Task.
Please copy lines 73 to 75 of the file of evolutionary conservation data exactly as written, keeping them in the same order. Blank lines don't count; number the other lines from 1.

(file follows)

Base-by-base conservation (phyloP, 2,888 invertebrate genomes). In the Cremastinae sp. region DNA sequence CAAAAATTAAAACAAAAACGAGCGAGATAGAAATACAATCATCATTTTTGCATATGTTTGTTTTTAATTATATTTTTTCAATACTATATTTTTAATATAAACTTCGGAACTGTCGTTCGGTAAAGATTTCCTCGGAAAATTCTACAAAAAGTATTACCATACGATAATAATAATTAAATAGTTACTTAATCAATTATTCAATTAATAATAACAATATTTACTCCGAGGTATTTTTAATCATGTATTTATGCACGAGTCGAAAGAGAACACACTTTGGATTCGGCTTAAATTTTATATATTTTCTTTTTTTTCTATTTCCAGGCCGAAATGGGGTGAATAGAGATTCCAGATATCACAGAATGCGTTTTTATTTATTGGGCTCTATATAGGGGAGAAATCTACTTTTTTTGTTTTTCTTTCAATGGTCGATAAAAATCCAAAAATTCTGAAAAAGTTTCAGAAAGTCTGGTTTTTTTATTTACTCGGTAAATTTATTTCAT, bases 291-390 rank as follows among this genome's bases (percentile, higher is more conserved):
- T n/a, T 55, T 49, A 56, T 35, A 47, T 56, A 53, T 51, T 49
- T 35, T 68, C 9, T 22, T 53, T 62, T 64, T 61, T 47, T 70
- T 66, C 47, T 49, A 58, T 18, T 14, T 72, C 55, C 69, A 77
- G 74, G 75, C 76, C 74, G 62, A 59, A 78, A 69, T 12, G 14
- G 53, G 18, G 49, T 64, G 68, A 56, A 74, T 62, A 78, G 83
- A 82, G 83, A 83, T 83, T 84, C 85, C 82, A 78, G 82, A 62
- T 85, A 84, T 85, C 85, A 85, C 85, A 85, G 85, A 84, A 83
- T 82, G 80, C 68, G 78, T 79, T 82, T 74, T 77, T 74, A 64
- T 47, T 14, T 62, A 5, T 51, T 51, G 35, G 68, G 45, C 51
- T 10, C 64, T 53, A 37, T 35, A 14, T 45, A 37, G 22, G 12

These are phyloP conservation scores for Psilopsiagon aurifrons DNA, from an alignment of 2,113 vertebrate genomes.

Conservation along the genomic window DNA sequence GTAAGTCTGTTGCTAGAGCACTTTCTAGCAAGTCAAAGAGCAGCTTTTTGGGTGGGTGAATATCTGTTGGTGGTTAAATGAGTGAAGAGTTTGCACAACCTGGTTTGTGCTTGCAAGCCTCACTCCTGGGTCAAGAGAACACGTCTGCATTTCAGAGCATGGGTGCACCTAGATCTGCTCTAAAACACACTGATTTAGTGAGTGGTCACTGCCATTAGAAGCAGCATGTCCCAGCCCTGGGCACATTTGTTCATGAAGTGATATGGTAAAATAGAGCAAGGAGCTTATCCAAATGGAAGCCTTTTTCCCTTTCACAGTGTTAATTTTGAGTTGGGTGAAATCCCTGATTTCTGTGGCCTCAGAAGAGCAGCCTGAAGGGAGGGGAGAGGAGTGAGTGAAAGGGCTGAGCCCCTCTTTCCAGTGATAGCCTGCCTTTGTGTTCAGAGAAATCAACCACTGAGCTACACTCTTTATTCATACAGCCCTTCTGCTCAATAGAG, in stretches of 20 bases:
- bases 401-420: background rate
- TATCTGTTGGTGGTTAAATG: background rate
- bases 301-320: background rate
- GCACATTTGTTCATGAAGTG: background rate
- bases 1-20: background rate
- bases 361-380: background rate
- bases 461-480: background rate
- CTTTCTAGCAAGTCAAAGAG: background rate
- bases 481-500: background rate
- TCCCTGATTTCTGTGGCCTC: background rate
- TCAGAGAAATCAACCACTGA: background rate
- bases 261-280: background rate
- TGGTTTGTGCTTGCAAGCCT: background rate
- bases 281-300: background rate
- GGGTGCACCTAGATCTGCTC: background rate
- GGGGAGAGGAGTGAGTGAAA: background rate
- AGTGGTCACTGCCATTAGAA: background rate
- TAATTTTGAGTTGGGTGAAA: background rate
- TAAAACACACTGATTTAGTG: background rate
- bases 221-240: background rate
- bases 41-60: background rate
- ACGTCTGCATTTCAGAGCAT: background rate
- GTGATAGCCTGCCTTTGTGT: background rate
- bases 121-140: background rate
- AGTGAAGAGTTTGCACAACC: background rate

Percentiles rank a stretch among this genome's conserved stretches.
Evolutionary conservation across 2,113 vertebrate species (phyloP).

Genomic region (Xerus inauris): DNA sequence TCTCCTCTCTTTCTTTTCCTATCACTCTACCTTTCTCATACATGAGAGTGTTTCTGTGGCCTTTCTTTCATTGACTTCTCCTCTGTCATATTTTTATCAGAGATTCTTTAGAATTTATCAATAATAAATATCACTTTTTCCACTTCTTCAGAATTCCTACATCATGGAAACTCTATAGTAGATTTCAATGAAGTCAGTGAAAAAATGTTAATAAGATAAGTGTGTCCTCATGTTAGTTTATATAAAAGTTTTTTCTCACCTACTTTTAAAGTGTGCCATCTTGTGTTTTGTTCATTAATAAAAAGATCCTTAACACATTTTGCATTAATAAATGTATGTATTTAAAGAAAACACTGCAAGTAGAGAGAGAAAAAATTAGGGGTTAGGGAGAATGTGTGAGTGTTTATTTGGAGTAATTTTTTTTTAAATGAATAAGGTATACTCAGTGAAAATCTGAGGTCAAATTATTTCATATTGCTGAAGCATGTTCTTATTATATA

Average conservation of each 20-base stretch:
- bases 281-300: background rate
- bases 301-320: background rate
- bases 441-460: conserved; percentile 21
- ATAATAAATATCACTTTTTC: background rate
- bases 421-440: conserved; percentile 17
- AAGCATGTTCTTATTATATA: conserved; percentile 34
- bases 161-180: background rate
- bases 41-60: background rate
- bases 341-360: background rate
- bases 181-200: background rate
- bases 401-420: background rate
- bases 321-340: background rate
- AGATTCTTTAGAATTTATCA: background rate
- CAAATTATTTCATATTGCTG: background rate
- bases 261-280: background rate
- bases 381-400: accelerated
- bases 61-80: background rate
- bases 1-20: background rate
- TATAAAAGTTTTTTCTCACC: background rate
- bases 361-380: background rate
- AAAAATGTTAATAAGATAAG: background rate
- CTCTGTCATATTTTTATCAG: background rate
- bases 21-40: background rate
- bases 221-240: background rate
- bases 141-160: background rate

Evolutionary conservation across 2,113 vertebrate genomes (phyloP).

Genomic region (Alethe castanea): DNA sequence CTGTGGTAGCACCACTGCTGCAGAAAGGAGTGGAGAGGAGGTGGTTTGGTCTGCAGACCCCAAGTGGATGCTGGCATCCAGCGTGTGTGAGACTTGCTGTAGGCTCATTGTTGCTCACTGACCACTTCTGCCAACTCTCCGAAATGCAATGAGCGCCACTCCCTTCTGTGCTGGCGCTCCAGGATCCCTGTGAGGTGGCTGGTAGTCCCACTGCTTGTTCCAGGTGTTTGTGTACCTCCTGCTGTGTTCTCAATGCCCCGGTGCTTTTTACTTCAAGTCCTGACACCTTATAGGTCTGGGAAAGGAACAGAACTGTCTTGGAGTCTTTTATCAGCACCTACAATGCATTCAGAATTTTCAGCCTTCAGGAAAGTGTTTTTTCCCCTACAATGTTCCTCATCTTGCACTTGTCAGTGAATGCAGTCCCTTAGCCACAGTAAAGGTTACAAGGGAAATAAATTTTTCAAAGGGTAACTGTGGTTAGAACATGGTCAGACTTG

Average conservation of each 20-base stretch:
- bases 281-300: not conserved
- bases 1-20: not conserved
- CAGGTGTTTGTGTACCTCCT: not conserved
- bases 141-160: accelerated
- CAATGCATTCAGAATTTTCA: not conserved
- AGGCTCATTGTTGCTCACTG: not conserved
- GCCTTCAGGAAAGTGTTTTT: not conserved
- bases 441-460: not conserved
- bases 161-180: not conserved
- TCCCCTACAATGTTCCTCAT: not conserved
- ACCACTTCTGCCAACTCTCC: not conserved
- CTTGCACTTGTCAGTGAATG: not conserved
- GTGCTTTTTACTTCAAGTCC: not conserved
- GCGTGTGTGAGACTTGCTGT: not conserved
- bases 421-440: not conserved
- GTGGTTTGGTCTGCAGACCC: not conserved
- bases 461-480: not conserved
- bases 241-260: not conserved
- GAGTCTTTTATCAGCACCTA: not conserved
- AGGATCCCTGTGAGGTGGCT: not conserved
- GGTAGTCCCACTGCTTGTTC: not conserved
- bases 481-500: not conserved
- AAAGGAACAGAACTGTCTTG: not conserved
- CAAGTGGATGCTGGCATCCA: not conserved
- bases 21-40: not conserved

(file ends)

- CAGGTGTTTGTGTACCTCCT: not conserved
- bases 141-160: accelerated
- CAATGCATTCAGAATTTTCA: not conserved